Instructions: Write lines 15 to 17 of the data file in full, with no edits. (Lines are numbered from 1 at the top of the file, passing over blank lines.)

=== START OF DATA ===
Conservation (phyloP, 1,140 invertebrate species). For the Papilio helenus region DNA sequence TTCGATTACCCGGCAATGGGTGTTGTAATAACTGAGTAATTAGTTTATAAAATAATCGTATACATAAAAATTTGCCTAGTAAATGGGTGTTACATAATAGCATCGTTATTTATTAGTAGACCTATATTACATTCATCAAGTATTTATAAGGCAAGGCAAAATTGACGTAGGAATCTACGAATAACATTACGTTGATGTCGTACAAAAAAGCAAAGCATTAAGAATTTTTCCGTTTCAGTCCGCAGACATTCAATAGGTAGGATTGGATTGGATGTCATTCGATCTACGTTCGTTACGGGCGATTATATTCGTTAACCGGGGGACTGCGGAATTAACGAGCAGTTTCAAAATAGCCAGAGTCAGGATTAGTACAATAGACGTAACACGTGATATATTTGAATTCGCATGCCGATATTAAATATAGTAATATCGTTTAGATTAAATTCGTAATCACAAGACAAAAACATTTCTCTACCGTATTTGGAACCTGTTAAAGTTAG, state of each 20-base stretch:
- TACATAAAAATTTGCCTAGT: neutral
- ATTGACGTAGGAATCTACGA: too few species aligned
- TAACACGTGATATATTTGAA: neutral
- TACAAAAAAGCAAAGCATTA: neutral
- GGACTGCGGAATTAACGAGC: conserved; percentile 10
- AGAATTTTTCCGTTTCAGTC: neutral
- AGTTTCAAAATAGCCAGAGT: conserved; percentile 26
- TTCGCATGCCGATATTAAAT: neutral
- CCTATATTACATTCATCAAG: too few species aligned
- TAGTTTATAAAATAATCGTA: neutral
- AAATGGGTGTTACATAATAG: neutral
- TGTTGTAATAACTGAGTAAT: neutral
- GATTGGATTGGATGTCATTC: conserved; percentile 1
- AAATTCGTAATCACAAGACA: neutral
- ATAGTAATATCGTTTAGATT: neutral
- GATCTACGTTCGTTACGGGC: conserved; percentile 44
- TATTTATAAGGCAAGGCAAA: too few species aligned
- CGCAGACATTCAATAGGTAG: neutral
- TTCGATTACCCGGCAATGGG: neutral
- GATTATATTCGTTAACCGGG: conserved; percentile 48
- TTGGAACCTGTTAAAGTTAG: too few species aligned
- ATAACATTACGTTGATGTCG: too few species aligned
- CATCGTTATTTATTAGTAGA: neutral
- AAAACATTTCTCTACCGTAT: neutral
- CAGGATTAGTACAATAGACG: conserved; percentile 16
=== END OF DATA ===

- AAATTCGTAATCACAAGACA: neutral
- ATAGTAATATCGTTTAGATT: neutral
- GATCTACGTTCGTTACGGGC: conserved; percentile 44